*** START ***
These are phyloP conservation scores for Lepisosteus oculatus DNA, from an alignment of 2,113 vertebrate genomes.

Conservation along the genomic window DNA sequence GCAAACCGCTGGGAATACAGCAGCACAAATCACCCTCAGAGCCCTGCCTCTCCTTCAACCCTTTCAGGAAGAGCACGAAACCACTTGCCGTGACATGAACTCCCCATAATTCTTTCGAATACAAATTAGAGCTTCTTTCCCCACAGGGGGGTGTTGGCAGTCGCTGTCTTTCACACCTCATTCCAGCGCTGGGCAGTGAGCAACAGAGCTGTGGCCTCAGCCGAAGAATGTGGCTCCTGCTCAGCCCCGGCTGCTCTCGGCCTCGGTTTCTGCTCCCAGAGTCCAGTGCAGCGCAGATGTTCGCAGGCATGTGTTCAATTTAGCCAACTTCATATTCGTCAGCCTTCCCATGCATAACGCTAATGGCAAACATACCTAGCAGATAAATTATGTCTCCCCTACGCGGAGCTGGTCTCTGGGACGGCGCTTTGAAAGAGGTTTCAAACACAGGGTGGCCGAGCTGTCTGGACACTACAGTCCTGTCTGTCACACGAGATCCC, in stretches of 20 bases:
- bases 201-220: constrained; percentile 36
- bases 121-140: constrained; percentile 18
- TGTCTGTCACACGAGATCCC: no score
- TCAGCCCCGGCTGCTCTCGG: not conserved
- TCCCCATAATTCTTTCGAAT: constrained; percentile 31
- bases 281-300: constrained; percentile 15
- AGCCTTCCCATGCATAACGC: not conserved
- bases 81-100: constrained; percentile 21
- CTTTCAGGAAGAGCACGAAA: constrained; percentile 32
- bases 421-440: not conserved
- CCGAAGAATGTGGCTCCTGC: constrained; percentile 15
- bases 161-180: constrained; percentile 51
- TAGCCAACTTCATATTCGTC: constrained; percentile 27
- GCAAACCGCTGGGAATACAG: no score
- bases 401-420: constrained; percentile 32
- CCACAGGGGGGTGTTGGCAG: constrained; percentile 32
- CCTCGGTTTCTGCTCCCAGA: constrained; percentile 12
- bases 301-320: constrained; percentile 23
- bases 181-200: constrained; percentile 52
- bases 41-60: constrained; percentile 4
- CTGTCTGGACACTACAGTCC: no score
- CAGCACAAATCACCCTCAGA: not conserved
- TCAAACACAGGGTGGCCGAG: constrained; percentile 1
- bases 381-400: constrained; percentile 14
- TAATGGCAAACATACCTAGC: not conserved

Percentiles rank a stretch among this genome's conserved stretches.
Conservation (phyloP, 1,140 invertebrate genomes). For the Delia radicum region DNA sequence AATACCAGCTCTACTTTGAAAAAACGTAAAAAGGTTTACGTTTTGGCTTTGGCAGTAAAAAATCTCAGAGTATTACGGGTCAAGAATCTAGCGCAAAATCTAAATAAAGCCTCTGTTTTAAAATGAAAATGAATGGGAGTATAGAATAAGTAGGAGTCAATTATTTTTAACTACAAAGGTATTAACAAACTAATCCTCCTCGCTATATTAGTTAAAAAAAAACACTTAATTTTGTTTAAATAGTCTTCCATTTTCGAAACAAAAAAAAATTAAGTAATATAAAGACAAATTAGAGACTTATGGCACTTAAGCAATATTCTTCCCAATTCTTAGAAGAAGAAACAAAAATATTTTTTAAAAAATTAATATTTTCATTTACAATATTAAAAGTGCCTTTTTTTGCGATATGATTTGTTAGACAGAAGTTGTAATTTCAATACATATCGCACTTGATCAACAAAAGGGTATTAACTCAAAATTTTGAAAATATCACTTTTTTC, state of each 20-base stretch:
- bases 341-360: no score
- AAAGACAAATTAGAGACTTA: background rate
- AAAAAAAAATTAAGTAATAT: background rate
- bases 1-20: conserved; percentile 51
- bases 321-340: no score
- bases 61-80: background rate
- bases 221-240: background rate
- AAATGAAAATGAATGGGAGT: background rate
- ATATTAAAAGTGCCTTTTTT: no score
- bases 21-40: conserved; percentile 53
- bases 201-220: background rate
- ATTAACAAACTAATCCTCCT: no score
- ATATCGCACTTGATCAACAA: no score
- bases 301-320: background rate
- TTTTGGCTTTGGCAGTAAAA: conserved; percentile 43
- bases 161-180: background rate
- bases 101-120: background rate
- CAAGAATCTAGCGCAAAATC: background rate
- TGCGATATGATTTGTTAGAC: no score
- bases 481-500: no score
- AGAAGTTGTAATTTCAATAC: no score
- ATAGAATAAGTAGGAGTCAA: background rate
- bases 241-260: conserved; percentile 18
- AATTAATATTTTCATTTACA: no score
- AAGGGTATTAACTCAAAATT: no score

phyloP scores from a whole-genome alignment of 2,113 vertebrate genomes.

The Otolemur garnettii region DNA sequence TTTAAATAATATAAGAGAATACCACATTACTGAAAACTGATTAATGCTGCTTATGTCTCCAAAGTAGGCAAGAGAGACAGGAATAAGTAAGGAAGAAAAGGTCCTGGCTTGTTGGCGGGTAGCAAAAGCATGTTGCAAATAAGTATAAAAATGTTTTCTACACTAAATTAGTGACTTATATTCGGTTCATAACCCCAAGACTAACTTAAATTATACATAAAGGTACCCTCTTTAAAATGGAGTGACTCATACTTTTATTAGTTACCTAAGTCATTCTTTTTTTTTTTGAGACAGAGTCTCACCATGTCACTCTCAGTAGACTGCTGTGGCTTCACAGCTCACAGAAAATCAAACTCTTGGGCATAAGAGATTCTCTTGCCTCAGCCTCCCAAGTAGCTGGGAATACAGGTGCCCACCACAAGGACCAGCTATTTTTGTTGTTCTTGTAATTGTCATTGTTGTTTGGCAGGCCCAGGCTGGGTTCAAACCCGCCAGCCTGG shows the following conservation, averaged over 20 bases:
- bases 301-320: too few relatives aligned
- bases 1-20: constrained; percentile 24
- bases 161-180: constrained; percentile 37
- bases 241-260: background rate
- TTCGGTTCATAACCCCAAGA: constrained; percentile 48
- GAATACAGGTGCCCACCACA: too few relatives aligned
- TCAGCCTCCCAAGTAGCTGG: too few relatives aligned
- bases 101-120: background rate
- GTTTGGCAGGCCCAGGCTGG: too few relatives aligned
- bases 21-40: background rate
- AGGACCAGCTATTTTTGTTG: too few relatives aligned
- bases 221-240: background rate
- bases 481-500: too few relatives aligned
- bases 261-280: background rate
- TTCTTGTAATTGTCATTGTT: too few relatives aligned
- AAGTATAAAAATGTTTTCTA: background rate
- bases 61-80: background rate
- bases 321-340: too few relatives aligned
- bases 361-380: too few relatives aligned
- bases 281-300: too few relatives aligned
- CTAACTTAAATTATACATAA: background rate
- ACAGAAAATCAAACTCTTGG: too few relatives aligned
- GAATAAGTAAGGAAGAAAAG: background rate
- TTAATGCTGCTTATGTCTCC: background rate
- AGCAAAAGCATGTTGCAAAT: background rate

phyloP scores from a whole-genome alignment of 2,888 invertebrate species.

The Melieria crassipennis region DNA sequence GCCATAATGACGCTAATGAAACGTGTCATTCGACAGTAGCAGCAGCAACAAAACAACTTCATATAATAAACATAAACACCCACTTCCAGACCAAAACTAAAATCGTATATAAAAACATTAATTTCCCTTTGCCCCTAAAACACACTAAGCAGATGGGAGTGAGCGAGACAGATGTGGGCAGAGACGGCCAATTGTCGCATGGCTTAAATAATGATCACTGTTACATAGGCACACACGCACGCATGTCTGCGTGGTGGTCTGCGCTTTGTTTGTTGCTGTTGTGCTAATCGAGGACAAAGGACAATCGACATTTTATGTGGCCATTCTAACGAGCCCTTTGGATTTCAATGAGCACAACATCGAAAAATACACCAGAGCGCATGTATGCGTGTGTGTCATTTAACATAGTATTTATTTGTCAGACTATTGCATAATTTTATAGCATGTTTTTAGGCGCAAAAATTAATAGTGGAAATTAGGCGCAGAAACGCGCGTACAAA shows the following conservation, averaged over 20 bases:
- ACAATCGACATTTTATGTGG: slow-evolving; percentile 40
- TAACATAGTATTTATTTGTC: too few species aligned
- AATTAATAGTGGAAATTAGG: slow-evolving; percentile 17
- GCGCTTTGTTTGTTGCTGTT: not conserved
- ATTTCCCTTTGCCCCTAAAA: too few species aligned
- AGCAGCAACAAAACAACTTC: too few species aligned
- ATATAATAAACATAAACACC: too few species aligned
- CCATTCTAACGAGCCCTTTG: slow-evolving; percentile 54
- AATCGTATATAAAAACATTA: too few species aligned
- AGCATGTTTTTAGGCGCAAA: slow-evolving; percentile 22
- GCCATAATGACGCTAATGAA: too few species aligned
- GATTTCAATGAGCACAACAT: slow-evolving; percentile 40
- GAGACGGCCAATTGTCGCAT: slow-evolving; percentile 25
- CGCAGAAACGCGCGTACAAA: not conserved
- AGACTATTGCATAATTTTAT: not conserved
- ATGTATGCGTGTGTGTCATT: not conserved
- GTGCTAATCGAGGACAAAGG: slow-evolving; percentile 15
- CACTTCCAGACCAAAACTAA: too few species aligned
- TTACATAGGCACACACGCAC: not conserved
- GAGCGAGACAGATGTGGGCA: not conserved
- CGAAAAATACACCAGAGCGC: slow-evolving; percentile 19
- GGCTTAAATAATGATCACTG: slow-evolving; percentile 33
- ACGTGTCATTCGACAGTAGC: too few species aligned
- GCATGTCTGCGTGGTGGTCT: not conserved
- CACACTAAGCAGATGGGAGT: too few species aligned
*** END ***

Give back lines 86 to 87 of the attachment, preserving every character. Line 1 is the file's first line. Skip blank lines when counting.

- AATTAATAGTGGAAATTAGG: slow-evolving; percentile 17
- GCGCTTTGTTTGTTGCTGTT: not conserved